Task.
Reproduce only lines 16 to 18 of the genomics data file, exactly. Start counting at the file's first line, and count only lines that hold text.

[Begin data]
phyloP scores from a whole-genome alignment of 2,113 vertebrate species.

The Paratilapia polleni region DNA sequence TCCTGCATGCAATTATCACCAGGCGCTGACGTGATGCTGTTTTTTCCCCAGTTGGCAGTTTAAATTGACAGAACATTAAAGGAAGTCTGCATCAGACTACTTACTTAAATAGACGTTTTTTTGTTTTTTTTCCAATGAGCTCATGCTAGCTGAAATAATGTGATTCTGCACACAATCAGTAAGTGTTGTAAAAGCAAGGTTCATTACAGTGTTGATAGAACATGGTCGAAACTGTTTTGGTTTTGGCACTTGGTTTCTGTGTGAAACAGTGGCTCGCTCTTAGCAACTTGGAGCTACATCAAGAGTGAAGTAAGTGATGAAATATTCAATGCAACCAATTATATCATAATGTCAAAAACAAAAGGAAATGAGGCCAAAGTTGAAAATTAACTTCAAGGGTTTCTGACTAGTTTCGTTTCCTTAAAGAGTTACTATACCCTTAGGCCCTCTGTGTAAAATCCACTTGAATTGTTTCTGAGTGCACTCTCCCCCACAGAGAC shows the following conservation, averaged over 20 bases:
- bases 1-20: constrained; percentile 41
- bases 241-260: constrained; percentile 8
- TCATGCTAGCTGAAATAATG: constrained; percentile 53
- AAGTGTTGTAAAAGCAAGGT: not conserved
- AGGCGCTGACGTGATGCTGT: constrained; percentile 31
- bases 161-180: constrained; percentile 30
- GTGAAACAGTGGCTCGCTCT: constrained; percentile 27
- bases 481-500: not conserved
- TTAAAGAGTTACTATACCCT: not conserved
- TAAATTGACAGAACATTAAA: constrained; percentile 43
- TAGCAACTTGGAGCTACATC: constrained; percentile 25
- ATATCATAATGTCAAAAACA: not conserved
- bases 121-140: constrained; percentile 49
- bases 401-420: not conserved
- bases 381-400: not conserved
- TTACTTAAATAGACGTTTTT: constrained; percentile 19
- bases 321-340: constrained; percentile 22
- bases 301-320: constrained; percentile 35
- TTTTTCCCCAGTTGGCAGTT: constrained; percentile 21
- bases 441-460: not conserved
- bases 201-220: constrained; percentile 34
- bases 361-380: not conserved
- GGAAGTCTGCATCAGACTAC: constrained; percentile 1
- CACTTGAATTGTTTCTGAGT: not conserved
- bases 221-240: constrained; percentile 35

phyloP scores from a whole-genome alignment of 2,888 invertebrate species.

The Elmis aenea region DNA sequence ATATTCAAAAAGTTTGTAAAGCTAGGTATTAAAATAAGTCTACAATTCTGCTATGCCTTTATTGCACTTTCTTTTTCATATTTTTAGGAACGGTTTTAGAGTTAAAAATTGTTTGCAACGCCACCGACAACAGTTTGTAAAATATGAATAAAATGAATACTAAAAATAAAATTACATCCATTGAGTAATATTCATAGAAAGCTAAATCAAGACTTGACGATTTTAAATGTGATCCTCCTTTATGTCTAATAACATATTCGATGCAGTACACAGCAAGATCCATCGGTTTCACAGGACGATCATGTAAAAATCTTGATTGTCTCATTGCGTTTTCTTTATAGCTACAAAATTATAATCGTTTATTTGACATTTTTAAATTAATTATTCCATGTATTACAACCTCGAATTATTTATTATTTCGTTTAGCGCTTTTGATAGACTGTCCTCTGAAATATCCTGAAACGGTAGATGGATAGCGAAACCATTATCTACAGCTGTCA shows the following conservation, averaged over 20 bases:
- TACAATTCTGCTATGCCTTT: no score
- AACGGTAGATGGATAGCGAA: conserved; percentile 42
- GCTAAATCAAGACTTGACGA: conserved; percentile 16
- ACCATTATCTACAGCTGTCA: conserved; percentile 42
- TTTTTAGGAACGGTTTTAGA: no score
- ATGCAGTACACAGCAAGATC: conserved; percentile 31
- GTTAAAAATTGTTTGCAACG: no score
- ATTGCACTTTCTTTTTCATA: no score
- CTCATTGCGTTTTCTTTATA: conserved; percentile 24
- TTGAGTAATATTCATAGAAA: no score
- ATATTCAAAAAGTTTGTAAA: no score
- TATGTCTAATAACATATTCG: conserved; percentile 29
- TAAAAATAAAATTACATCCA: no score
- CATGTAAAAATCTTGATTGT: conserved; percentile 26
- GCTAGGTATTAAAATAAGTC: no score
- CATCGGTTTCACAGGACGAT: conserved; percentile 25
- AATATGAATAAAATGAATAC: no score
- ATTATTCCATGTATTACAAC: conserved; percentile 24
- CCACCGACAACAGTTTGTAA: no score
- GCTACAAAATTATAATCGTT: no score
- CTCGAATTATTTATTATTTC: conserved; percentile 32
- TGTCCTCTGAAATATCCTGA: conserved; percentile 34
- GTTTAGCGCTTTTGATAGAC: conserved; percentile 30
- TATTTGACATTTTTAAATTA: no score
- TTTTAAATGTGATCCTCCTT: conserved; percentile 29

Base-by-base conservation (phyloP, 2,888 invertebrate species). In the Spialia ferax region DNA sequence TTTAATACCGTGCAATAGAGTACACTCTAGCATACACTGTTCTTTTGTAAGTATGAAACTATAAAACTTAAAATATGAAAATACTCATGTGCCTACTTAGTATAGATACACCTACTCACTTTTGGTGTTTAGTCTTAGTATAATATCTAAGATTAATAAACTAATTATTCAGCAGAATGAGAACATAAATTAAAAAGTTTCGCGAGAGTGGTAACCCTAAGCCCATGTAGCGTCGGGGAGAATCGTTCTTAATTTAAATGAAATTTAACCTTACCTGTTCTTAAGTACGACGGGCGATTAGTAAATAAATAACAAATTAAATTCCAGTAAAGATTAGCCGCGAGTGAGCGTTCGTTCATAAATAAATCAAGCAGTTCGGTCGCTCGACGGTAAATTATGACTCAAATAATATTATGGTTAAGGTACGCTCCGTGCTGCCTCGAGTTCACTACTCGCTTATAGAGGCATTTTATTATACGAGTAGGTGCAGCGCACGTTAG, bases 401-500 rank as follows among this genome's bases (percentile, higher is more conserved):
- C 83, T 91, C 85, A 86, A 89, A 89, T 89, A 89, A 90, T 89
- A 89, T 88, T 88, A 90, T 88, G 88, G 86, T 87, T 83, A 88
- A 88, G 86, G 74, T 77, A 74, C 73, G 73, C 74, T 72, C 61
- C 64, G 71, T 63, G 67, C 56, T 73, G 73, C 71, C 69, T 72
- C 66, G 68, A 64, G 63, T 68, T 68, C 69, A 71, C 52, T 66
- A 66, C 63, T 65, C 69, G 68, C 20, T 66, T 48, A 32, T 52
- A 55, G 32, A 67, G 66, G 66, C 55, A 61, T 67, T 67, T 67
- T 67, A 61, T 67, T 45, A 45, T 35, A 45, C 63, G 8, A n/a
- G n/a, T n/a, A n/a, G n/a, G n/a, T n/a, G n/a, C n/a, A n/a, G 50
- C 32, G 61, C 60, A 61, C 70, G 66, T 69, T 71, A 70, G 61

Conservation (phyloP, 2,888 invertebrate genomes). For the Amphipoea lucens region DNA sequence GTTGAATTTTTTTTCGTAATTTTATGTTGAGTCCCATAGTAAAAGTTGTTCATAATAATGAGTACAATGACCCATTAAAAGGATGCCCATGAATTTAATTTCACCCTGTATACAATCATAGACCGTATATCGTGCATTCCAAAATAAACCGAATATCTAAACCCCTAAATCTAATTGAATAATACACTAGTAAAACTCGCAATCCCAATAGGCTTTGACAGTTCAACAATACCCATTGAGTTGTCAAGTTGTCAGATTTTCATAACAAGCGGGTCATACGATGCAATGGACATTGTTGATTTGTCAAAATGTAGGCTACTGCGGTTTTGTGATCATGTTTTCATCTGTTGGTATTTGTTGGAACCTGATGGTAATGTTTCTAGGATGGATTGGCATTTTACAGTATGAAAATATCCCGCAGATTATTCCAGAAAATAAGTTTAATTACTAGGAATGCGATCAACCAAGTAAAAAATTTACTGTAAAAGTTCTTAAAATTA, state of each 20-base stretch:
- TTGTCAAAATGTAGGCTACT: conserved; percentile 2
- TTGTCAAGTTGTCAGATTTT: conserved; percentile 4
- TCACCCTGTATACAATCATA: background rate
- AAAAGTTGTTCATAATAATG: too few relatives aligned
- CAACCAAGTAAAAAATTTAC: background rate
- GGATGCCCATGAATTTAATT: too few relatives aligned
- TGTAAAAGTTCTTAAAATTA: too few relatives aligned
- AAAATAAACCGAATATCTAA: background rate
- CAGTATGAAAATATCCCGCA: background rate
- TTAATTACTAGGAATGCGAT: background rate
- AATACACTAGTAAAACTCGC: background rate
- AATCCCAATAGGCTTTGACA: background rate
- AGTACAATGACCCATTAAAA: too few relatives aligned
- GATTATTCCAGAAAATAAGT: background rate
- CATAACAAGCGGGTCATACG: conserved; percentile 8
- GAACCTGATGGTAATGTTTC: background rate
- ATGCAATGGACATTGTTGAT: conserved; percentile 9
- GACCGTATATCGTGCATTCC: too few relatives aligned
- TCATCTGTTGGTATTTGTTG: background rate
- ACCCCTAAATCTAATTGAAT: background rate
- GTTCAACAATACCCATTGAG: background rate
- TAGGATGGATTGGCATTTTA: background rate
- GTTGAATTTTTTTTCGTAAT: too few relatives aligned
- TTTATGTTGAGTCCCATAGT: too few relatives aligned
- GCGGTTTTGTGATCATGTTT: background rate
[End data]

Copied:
- bases 401-420: not conserved
- bases 381-400: not conserved
- TTACTTAAATAGACGTTTTT: constrained; percentile 19